Uranium miners scale back operations

…as threat level rises

By Jade McClune

THE two active uranium mines in the Erongo region have scaled down operations in response to the rising risk presented by the coronavirus pandemic. Swakop Uranium, the owners of Husab Uranium Mine in Erongo region announced last week that they had raised the risk rating at the mine after the confirmation of the first case of coronavirus infection of a woman at Swakopmund.

The mining company said, “The first COVID-19 case has been confirmed in Swakopmund. It involves a family of three, who had travelled to South Africa earlier in the month. They were staying in Windhoek and relocated to Swakopmund for the lockdown period. The virus was confirmed for the 35-year-old woman, while the results of her husband are still awaited.”

A second case of COVID-19 infection in the same family was later confirmed.

“With this being the first confirmed case in Erongo Region, the site risk rating will now move from Level 1 to Level 2, according to our SU Covid-19 Management Plan.” The mine subsequently put in place additional safety controls, including the mandatory wearing of masks (or respirators) during the commute to and from work on busses and shuttles, as well as onsite,” Swakop Uranium said.

The body temperature of employees would be monitored before they board the bus for work. This initial screening would be conducted by the drivers. Swakop Uranium also called on its employees to report any changes in their health status via their mobile app or by text messages to their departments.

In addition, there will be mandatory social distancing at work: no meetings with more than 10 people may take place and all staff are required to keep at least one-metre distance from others. “Since we are also in the lockdown period and some employees are working from home, we also encourage everyone to adhere to the national guidelines and to practice similar measures and control at home,” they said.

Nearby Rössing Uranium Mine has also curtailed mining operations. A company spokesperson told Confidente that Rössing started in January already to introduce measures to reduce the risk of exposure to Covid-19 among its employees and contractors by putting control measures in place as prescribed by the World Health Organisation and in compliance with government directives.

“These measures include making Rössing employees and contractors working on site aware of the Covid-19 outbreak, creating awareness about the symptoms and introducing prescribed personal hygiene measures and social distancing actions to be taken.

“As first steps the company issued personal hand sanitizers and surgical masks to all employees and contractors for use on the buses and other means of transport to and from work. A detailed awareness programme was also introduced and information in this regard disseminated by making use of face-to-face communication, print and electronic media.

Communications manager Daylight Ekandjo said the mine “discontinued normal operations and entered a period of maintaining a minimal operation on site. As a result of this, the number of employees on site has been drastically reduced, working from home where practical… During this period, normal remuneration practices are applied and no employee is requested to put in leave.”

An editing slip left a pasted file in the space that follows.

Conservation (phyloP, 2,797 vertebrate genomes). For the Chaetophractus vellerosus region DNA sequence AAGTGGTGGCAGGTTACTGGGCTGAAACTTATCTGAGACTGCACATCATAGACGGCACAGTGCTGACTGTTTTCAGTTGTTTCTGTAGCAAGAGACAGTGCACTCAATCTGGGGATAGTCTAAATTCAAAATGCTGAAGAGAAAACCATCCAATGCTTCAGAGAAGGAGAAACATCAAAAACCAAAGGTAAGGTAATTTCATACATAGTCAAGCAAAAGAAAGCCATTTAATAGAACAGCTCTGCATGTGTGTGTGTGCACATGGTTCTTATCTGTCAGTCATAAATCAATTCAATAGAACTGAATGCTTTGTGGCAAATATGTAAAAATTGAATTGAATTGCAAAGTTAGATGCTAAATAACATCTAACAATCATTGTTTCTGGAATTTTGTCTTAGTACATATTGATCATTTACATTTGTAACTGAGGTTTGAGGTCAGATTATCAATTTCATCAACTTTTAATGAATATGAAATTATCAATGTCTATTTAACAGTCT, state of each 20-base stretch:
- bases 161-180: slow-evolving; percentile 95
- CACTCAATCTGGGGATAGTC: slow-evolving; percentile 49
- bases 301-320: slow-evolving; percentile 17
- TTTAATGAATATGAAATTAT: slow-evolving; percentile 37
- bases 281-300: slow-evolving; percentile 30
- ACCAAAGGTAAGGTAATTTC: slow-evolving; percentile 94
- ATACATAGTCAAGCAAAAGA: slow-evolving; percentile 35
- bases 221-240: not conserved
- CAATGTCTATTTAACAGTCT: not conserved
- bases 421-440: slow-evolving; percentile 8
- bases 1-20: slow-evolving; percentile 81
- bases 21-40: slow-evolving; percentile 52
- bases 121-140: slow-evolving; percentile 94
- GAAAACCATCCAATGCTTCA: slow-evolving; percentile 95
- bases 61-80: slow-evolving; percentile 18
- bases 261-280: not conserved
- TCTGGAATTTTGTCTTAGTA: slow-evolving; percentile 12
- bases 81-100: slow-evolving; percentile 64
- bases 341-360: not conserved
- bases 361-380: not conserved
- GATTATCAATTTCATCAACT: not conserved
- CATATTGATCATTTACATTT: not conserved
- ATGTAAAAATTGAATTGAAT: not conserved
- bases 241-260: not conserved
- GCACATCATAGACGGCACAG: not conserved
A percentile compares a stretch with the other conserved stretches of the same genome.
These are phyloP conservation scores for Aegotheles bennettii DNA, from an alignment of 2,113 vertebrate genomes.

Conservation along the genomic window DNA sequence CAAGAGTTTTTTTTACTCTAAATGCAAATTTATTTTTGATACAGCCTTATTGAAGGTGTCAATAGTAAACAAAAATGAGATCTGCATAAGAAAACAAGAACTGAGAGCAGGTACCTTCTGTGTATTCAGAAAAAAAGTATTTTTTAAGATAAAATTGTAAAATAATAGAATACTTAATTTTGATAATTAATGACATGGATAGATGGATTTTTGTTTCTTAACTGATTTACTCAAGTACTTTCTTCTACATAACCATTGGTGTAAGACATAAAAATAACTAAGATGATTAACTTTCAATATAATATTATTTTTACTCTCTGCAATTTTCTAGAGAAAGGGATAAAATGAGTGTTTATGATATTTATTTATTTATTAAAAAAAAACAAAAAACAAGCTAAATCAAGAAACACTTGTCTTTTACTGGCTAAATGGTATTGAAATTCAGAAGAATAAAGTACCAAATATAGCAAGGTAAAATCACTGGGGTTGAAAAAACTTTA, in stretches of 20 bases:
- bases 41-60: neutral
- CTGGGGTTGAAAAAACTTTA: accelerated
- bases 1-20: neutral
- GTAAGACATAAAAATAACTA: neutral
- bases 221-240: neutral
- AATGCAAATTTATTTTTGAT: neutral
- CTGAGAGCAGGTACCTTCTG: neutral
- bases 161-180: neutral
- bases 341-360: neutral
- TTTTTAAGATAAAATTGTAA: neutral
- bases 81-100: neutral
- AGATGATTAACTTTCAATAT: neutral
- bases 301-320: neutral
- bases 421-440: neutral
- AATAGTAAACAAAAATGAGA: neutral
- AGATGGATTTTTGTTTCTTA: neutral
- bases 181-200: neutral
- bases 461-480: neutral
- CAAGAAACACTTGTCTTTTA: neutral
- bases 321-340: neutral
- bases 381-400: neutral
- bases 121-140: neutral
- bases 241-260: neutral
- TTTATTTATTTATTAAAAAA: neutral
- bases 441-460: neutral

“Minimum mining activities are performed with a skeleton crew to ensure sufficient feed to the plant to remain producing in a safe and sustainable manner. Those that have to be at the mine to perform their duties, are reporting for duty on a voluntary basis and normal pay practices for such work also apply. Preventative measures, such as social distancing, maximum of 10 people in a meeting or gathering and wearing of masks at all times are observed.”

Rössing has also introduced daily health check-ins. Managers, supervisors and team leaders keep record of how their teams are feeling and escalate health concerns to their line leader. Further precautionary measures include the compulsory wearing of masks on company buses and vehicles; buses are disinfected before every trip; only 24 people are allowed on a 50-seater bus to enforce social distancing.

Alcohol tests by use of breathalysers at the access to the mine have been discontinued, and the bio-metrics access system, where employees had to clock in using their fingerprints, has been discontinued. They also use distant thermometers to check the temperature of workers before the workers board the bus. Rössing has meanwhile set up a health hotline for employees and contractors.

The slowdown in production comes after Mines and Energy Minister Tom Alweendo a fortnight ago called for a halt to mining operations. The impact of a prolonged shutdown on the wider mining industry could be severe. The Minerals Council of South Africa, an industry-led body, has warned that miners are set to lose a fifth of production in April and N$7 billion in wages if the lockdown persists.

Business Day cited the statement issued by the SA Minerals Council on Friday, saying it “stressed how important it was for its members to be allowed to continue mining from April 17 with all safety and mitigating protocols in place to prevent the disease.” It is as yet unclear whether the effect of the lockdown on production targets and stock prices will outweigh wider public health concerns.

Rössing and Husab, both majority Chinese-owned companies, are said to produce around 10 percent of the world’s uranium stocks.